The Third Culture
 

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With the blessings of the U.S. public, the American theoretician and computer expert Ray Kurzweil prophesies that within our lifetime, computers will exceed human brain power. In Germany, hardly anyone knows his name. This may be partly because his bestseller The Age of Spiritual Machines appeared in German last year under what could pass for the parody of an outdated title: "Homo [email protected]"

The European intelligentsia is entering the 21st century in silence, stubbornly or clumsily avoiding the issue. It is easy to imagine one of these intellectuals, fumbling over a new word-processing package: the infuriation at this "not coping", the alleged lack of "technical know-how," the antipathy (often justified) which sets in at the slightest whiff of leads and sockets. All this also characterizes prevailing attitudes to the revolutionary paradigm shift itself. The new age didn't come to us Europeans in a flash of inspiration, it came as a "retraining program": from typewriter to computer, from computer to Internet.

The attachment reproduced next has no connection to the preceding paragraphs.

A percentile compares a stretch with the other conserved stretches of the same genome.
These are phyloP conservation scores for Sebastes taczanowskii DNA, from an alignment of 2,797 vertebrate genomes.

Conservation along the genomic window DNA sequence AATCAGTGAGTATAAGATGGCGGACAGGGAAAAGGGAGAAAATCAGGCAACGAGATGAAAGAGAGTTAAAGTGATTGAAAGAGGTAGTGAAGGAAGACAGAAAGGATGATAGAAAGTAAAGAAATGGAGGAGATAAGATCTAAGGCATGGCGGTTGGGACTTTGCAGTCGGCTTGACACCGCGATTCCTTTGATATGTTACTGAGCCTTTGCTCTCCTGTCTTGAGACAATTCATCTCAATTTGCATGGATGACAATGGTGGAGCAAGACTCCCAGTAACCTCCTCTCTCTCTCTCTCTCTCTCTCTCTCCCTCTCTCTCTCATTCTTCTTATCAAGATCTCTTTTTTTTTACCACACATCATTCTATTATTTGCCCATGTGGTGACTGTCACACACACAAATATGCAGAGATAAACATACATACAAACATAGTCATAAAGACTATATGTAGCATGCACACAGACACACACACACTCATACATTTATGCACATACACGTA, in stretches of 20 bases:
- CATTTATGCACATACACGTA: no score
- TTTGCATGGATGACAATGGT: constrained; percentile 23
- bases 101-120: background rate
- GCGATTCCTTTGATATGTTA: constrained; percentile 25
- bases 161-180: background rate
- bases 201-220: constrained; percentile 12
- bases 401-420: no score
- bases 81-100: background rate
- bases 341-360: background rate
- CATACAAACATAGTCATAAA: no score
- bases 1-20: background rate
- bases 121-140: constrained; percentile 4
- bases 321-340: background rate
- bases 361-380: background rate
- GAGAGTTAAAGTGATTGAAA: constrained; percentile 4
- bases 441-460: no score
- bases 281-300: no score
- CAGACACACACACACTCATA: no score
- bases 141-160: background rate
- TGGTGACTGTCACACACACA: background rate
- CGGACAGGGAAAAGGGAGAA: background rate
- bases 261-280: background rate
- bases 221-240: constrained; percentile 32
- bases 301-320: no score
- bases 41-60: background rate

This may be why many European intellectuals equate current developments with previous technological adaptations made after the invention of the automobile or the refrigerator. In this they are certainly mistaken. Ray Kurzweil may be wrong when he predicts that over the next 20 years, bio-, nano- and computer technology will bring greater changes to the way we live than the entire 20th century. But it is definitely worth talking about, especially in these times of tech-conscious, "green" government. But we just keep on fumbling with our leads and plugs and sockets, while people elsewhere are busy programming our future.

"Europe has stopped thinking," proclaims Jaron Lanier, "but it has supplied the software." In his view, it will not be long before all the questions Western philosophers asked themselves, all the questions of being, illusion and consciousness, begin to be asked by computers. "And when they do, they can use the software written by Kant and Heidegger."



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